Zimbabwe’s Econet Wireless has introduced a NFC-enabled sticker with which users can transact at any enabled point of sale through their mobile money accounts. The service is named the EcoCash Ta!, a play on the tapping action made when someone uses the service.

NFC, which stands for near-field communication, lets two devices exchange information when they are in close proximity, without the need for a mobile network. The stickers have a chip embedded in them, and have been priced at $1.

The sticker is synced with the user’s mobile money wallet, and users tap it against a micro Point of Sale (POS) device when they make a purchase. The amount transacted is deducted from the user’s EcoCash wallet. This service has a daily transaction limit of $1,000, and no PIN is required for payments of $3 or less.

This is not Econet’s first foray into near-field communication. At the 2015 Beyond the Phone Expo held in October, the mobile operator unveiled its NFC-enabled debit card, the EcoCash Express Debit Card, which allows users to pay for goods by tapping the card against a compliant Point of Sale (POS) device.

The EcoCash Ta! has been introduced as a point of sale option for vendors and merchants. According to Econet, more than 500 vendors, merchants and agents have already signed up to use the service to accept payments.

Mobile money in Zimbabwe has experienced dramatic growth,with transaction volumes driven by both formal and informal trade. Econet hopes to use this to push adoption of its payment services in the local market.

The target market for EcoCash Ta! is small scale traders, merchants and vendors. Collectively, this segment is handling a large haul of the limited cash circulating in Zimbabwe.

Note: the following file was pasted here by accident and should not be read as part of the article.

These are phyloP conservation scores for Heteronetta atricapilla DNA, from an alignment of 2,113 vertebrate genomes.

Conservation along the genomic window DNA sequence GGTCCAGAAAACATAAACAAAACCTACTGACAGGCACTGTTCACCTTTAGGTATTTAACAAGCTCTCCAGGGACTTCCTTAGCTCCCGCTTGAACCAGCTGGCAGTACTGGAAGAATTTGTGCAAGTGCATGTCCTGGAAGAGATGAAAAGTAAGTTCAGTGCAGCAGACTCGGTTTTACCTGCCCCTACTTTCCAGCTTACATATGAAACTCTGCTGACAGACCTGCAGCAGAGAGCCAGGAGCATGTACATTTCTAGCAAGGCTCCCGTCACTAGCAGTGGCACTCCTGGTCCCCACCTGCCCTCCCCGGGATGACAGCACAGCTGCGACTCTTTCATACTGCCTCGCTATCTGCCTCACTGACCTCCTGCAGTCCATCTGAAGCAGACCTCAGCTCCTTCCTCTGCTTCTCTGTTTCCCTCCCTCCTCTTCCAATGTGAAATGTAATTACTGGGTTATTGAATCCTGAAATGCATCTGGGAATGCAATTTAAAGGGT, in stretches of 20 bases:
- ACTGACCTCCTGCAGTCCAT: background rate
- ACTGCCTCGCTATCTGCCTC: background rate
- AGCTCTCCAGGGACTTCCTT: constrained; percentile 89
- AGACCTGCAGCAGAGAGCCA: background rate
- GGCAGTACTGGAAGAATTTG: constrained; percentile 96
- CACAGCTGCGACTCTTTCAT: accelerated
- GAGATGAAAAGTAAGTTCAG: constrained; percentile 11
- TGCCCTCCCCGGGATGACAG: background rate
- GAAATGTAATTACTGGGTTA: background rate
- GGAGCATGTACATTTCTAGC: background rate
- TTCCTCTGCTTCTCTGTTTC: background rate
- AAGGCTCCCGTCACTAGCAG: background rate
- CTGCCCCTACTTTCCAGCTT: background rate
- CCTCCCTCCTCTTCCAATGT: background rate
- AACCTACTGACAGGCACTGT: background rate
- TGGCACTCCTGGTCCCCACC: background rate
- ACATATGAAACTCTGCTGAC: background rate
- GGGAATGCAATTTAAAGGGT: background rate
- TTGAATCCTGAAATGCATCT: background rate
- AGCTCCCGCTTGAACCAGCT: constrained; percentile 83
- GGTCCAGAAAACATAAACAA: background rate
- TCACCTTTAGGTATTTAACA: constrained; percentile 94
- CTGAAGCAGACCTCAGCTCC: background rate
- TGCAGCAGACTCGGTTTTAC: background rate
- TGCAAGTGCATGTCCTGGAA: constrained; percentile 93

“It is a safer and convenient option for many vendors who have to carry cash with them, which increases risk of theft. EcoCash Ta! will benefit vendors selling airtime, fruits and vegetables, potentially opening a new avenue for employment creation in a country where many people are surviving on informal trading,” said Douglas Mboweni, the CEO of Econet Wireless Zimbabwe.

Near-field communication has been used with varying levels of success in other countries. In Kenya, adoption of NFC has been slow, with banks generally shunning the technology in favour of more mainstream chip-and-pin cards.

NFC did feature in public transport cards, which were meant to replace cash as a means of payment in Nairobi. This technology found limited success with Google and Equity Bank’s  BebaPay card, which was quietly shuttered in March.

In Nigeria, however, NFC is taking hold, with payments processing firm Verve launching a contactless card with UBA Bank. Electronic payments service provider Unified Payment Systems has also launched PayAttitudean NFC-based contactless solution for mobile commerce and banking, designed to enable Nigerians pay for goods and services using the technology.

The potential for EcoCash Ta! and its sticker-based system lies in the fact that it removes the need for a bank account, since it is linked to Econet’s mobile money service. This raises the possibility that the technology could be applied in places without access to banks in countries with robust mobile money systems.

Eric Mugendi Author

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